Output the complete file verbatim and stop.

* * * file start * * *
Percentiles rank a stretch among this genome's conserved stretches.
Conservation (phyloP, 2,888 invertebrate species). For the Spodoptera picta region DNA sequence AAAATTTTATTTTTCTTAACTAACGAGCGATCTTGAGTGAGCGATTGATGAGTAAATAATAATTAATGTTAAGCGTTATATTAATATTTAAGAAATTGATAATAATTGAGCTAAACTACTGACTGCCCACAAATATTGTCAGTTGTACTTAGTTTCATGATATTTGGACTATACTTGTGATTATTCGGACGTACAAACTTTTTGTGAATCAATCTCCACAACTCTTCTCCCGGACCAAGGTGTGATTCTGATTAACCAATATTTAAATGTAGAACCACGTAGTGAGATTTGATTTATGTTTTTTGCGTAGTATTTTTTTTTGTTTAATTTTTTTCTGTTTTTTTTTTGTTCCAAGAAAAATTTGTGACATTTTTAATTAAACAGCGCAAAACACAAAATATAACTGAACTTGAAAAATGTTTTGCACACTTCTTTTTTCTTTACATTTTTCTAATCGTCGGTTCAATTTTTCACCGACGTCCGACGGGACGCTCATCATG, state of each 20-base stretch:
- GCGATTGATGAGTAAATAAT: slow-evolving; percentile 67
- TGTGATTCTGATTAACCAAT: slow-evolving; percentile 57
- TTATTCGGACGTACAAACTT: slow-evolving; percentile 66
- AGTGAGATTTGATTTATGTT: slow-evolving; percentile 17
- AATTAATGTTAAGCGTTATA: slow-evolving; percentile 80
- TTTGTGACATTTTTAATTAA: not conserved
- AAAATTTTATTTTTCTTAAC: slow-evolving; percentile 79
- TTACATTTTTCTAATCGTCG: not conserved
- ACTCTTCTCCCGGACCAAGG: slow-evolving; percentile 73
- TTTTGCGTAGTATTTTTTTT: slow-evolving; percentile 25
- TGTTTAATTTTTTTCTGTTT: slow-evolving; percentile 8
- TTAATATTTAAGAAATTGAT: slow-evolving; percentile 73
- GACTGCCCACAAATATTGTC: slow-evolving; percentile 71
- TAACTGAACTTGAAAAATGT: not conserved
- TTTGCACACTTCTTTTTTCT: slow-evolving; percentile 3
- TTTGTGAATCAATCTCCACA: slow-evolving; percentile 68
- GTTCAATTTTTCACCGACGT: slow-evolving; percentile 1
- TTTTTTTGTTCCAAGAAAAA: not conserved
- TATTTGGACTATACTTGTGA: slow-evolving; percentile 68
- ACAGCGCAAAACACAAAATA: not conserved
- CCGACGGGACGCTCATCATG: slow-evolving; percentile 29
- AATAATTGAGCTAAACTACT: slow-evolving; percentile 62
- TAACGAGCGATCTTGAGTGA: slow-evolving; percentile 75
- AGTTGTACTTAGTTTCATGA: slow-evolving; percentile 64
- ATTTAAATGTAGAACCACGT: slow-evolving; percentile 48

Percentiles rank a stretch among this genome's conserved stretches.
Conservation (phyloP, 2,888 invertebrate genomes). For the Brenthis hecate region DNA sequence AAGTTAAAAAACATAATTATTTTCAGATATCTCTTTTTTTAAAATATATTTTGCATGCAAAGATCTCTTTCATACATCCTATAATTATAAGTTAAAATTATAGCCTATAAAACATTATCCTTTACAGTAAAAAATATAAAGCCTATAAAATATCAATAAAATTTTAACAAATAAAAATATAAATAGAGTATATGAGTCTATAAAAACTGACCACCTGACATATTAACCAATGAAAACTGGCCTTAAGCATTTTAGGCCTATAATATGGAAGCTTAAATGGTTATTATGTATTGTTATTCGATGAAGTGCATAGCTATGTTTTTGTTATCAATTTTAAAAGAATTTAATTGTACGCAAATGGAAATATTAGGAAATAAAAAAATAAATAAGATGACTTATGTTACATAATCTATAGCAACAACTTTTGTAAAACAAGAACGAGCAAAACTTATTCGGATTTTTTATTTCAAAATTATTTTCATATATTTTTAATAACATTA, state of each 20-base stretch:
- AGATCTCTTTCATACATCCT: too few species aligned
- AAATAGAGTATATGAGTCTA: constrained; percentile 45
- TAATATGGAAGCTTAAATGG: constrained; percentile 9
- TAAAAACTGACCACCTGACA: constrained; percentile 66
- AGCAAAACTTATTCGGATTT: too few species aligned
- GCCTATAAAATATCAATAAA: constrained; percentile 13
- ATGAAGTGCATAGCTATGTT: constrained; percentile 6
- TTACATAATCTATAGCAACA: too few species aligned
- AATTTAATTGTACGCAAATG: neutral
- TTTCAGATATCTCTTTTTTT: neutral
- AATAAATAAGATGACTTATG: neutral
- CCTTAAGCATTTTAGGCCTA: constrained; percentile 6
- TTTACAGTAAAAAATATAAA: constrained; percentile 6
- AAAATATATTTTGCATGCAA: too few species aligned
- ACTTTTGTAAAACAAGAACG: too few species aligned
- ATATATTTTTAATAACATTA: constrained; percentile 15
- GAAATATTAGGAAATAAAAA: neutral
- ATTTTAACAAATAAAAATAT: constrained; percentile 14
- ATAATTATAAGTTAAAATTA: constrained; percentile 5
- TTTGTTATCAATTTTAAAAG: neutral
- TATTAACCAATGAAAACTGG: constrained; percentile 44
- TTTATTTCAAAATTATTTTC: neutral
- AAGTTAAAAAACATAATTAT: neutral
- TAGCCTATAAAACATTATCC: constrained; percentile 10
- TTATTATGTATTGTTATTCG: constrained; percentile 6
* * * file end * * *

Percentiles rank a stretch among this genome's conserved stretches.
Conservation (phyloP, 2,888 invertebrate species). For the Spodoptera picta region DNA sequence AAAATTTTATTTTTCTTAACTAACGAGCGATCTTGAGTGAGCGATTGATGAGTAAATAATAATTAATGTTAAGCGTTATATTAATATTTAAGAAATTGATAATAATTGAGCTAAACTACTGACTGCCCACAAATATTGTCAGTTGTACTTAGTTTCATGATATTTGGACTATACTTGTGATTATTCGGACGTACAAACTTTTTGTGAATCAATCTCCACAACTCTTCTCCCGGACCAAGGTGTGATTCTGATTAACCAATATTTAAATGTAGAACCACGTAGTGAGATTTGATTTATGTTTTTTGCGTAGTATTTTTTTTTGTTTAATTTTTTTCTGTTTTTTTTTTGTTCCAAGAAAAATTTGTGACATTTTTAATTAAACAGCGCAAAACACAAAATATAACTGAACTTGAAAAATGTTTTGCACACTTCTTTTTTCTTTACATTTTTCTAATCGTCGGTTCAATTTTTCACCGACGTCCGACGGGACGCTCATCATG, state of each 20-base stretch:
- GCGATTGATGAGTAAATAAT: slow-evolving; percentile 67
- TGTGATTCTGATTAACCAAT: slow-evolving; percentile 57
- TTATTCGGACGTACAAACTT: slow-evolving; percentile 66
- AGTGAGATTTGATTTATGTT: slow-evolving; percentile 17
- AATTAATGTTAAGCGTTATA: slow-evolving; percentile 80
- TTTGTGACATTTTTAATTAA: not conserved
- AAAATTTTATTTTTCTTAAC: slow-evolving; percentile 79
- TTACATTTTTCTAATCGTCG: not conserved
- ACTCTTCTCCCGGACCAAGG: slow-evolving; percentile 73
- TTTTGCGTAGTATTTTTTTT: slow-evolving; percentile 25
- TGTTTAATTTTTTTCTGTTT: slow-evolving; percentile 8
- TTAATATTTAAGAAATTGAT: slow-evolving; percentile 73
- GACTGCCCACAAATATTGTC: slow-evolving; percentile 71
- TAACTGAACTTGAAAAATGT: not conserved
- TTTGCACACTTCTTTTTTCT: slow-evolving; percentile 3
- TTTGTGAATCAATCTCCACA: slow-evolving; percentile 68
- GTTCAATTTTTCACCGACGT: slow-evolving; percentile 1
- TTTTTTTGTTCCAAGAAAAA: not conserved
- TATTTGGACTATACTTGTGA: slow-evolving; percentile 68
- ACAGCGCAAAACACAAAATA: not conserved
- CCGACGGGACGCTCATCATG: slow-evolving; percentile 29
- AATAATTGAGCTAAACTACT: slow-evolving; percentile 62
- TAACGAGCGATCTTGAGTGA: slow-evolving; percentile 75
- AGTTGTACTTAGTTTCATGA: slow-evolving; percentile 64
- ATTTAAATGTAGAACCACGT: slow-evolving; percentile 48

Percentiles rank a stretch among this genome's conserved stretches.
Conservation (phyloP, 2,888 invertebrate genomes). For the Brenthis hecate region DNA sequence AAGTTAAAAAACATAATTATTTTCAGATATCTCTTTTTTTAAAATATATTTTGCATGCAAAGATCTCTTTCATACATCCTATAATTATAAGTTAAAATTATAGCCTATAAAACATTATCCTTTACAGTAAAAAATATAAAGCCTATAAAATATCAATAAAATTTTAACAAATAAAAATATAAATAGAGTATATGAGTCTATAAAAACTGACCACCTGACATATTAACCAATGAAAACTGGCCTTAAGCATTTTAGGCCTATAATATGGAAGCTTAAATGGTTATTATGTATTGTTATTCGATGAAGTGCATAGCTATGTTTTTGTTATCAATTTTAAAAGAATTTAATTGTACGCAAATGGAAATATTAGGAAATAAAAAAATAAATAAGATGACTTATGTTACATAATCTATAGCAACAACTTTTGTAAAACAAGAACGAGCAAAACTTATTCGGATTTTTTATTTCAAAATTATTTTCATATATTTTTAATAACATTA, state of each 20-base stretch:
- AGATCTCTTTCATACATCCT: too few species aligned
- AAATAGAGTATATGAGTCTA: constrained; percentile 45
- TAATATGGAAGCTTAAATGG: constrained; percentile 9
- TAAAAACTGACCACCTGACA: constrained; percentile 66
- AGCAAAACTTATTCGGATTT: too few species aligned
- GCCTATAAAATATCAATAAA: constrained; percentile 13
- ATGAAGTGCATAGCTATGTT: constrained; percentile 6
- TTACATAATCTATAGCAACA: too few species aligned
- AATTTAATTGTACGCAAATG: neutral
- TTTCAGATATCTCTTTTTTT: neutral
- AATAAATAAGATGACTTATG: neutral
- CCTTAAGCATTTTAGGCCTA: constrained; percentile 6
- TTTACAGTAAAAAATATAAA: constrained; percentile 6
- AAAATATATTTTGCATGCAA: too few species aligned
- ACTTTTGTAAAACAAGAACG: too few species aligned
- ATATATTTTTAATAACATTA: constrained; percentile 15
- GAAATATTAGGAAATAAAAA: neutral
- ATTTTAACAAATAAAAATAT: constrained; percentile 14
- ATAATTATAAGTTAAAATTA: constrained; percentile 5
- TTTGTTATCAATTTTAAAAG: neutral
- TATTAACCAATGAAAACTGG: constrained; percentile 44
- TTTATTTCAAAATTATTTTC: neutral
- AAGTTAAAAAACATAATTAT: neutral
- TAGCCTATAAAACATTATCC: constrained; percentile 10
- TTATTATGTATTGTTATTCG: constrained; percentile 6